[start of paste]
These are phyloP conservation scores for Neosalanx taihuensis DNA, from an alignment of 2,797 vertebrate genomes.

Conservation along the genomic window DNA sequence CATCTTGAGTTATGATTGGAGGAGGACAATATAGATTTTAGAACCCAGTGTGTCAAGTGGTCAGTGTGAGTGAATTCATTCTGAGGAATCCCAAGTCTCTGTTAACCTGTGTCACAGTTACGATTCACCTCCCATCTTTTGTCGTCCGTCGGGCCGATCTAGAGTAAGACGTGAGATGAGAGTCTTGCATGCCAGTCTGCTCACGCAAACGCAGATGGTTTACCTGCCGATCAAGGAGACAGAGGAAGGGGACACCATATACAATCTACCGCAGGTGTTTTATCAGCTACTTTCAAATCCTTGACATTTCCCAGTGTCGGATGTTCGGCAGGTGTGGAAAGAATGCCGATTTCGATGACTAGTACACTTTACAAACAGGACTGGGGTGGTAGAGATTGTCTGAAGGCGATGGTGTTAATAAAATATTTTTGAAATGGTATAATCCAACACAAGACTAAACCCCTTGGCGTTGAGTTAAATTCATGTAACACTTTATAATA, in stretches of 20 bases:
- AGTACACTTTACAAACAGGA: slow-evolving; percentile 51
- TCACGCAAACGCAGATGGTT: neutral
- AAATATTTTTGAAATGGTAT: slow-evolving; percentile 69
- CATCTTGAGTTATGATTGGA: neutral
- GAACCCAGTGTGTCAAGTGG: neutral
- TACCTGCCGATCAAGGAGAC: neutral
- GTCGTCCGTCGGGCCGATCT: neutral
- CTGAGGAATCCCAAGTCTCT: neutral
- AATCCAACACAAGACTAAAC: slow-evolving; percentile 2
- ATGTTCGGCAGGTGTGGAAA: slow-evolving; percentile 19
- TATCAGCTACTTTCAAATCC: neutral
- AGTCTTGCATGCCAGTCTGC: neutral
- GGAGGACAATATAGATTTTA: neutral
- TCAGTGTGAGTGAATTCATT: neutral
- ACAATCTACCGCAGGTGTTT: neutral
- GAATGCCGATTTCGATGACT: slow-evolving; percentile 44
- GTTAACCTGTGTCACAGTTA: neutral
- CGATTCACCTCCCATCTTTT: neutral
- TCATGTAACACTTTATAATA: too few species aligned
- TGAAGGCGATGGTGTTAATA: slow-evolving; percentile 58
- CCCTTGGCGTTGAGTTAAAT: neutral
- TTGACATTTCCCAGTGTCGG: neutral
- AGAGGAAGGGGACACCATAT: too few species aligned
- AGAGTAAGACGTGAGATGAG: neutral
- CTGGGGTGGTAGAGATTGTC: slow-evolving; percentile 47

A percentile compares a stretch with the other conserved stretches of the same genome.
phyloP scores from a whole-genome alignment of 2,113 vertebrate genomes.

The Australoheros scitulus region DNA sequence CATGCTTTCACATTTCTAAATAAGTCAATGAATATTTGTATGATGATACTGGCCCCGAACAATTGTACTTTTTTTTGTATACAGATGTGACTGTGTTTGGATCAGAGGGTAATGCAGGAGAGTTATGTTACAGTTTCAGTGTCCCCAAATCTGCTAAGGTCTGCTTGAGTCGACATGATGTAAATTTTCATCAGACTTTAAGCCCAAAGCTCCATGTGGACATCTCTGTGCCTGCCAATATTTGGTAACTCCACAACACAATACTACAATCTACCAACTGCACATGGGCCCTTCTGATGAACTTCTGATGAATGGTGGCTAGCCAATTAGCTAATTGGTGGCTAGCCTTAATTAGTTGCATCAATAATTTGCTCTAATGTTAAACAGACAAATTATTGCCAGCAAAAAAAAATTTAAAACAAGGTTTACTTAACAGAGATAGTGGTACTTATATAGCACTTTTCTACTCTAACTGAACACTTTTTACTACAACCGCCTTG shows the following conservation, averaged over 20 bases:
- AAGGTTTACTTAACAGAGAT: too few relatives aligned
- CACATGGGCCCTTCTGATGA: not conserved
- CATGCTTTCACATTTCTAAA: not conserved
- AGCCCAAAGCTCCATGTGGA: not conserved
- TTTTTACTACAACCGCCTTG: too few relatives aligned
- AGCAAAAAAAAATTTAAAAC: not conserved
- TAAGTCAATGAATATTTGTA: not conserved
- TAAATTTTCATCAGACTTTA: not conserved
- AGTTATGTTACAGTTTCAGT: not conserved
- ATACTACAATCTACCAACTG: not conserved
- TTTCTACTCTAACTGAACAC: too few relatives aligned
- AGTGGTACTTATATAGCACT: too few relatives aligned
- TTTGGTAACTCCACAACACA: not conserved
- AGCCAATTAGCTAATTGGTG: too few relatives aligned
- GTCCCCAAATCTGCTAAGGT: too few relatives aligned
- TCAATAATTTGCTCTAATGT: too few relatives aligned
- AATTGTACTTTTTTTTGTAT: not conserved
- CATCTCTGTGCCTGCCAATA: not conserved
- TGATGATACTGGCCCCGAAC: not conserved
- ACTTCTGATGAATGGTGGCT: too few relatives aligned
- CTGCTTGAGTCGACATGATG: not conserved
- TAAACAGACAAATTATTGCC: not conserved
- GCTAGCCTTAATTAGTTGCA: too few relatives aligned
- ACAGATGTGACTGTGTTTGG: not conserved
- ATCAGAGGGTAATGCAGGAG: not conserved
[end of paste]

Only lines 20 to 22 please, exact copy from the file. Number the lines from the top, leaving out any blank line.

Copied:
- CGATTCACCTCCCATCTTTT: neutral
- TCATGTAACACTTTATAATA: too few species aligned
- TGAAGGCGATGGTGTTAATA: slow-evolving; percentile 58